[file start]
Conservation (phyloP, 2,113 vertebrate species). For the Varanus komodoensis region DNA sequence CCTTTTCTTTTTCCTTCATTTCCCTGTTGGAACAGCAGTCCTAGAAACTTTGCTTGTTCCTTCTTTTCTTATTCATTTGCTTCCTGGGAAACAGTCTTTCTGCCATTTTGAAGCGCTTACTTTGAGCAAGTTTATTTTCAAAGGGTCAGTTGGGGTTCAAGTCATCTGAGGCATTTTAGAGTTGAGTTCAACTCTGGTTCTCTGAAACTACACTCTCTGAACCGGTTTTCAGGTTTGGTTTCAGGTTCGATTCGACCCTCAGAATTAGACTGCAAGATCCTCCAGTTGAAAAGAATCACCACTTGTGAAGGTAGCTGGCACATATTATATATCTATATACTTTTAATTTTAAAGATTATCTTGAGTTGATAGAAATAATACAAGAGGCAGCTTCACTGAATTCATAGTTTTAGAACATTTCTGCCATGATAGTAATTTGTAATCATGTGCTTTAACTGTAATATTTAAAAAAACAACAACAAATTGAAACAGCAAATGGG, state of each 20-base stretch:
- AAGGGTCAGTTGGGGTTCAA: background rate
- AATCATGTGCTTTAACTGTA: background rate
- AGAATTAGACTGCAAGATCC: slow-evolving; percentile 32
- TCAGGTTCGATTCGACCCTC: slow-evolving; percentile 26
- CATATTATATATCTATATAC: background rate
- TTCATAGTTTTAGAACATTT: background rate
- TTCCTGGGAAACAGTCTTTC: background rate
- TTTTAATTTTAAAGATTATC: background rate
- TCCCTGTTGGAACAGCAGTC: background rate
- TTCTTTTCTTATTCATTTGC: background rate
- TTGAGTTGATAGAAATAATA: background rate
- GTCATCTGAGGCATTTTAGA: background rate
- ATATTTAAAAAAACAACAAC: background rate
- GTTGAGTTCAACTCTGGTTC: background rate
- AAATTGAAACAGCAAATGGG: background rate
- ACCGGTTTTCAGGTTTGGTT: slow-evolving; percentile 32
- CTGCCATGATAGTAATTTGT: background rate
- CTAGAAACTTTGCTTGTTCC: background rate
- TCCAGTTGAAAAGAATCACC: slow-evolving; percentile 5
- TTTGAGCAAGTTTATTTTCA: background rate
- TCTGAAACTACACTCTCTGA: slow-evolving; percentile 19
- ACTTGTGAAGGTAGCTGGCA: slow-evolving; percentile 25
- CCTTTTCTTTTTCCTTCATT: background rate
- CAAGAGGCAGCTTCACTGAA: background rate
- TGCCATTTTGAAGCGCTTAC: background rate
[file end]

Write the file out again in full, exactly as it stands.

Conservation (phyloP, 2,113 vertebrate species). For the Varanus komodoensis region DNA sequence CCTTTTCTTTTTCCTTCATTTCCCTGTTGGAACAGCAGTCCTAGAAACTTTGCTTGTTCCTTCTTTTCTTATTCATTTGCTTCCTGGGAAACAGTCTTTCTGCCATTTTGAAGCGCTTACTTTGAGCAAGTTTATTTTCAAAGGGTCAGTTGGGGTTCAAGTCATCTGAGGCATTTTAGAGTTGAGTTCAACTCTGGTTCTCTGAAACTACACTCTCTGAACCGGTTTTCAGGTTTGGTTTCAGGTTCGATTCGACCCTCAGAATTAGACTGCAAGATCCTCCAGTTGAAAAGAATCACCACTTGTGAAGGTAGCTGGCACATATTATATATCTATATACTTTTAATTTTAAAGATTATCTTGAGTTGATAGAAATAATACAAGAGGCAGCTTCACTGAATTCATAGTTTTAGAACATTTCTGCCATGATAGTAATTTGTAATCATGTGCTTTAACTGTAATATTTAAAAAAACAACAACAAATTGAAACAGCAAATGGG, state of each 20-base stretch:
- AAGGGTCAGTTGGGGTTCAA: background rate
- AATCATGTGCTTTAACTGTA: background rate
- AGAATTAGACTGCAAGATCC: slow-evolving; percentile 32
- TCAGGTTCGATTCGACCCTC: slow-evolving; percentile 26
- CATATTATATATCTATATAC: background rate
- TTCATAGTTTTAGAACATTT: background rate
- TTCCTGGGAAACAGTCTTTC: background rate
- TTTTAATTTTAAAGATTATC: background rate
- TCCCTGTTGGAACAGCAGTC: background rate
- TTCTTTTCTTATTCATTTGC: background rate
- TTGAGTTGATAGAAATAATA: background rate
- GTCATCTGAGGCATTTTAGA: background rate
- ATATTTAAAAAAACAACAAC: background rate
- GTTGAGTTCAACTCTGGTTC: background rate
- AAATTGAAACAGCAAATGGG: background rate
- ACCGGTTTTCAGGTTTGGTT: slow-evolving; percentile 32
- CTGCCATGATAGTAATTTGT: background rate
- CTAGAAACTTTGCTTGTTCC: background rate
- TCCAGTTGAAAAGAATCACC: slow-evolving; percentile 5
- TTTGAGCAAGTTTATTTTCA: background rate
- TCTGAAACTACACTCTCTGA: slow-evolving; percentile 19
- ACTTGTGAAGGTAGCTGGCA: slow-evolving; percentile 25
- CCTTTTCTTTTTCCTTCATT: background rate
- CAAGAGGCAGCTTCACTGAA: background rate
- TGCCATTTTGAAGCGCTTAC: background rate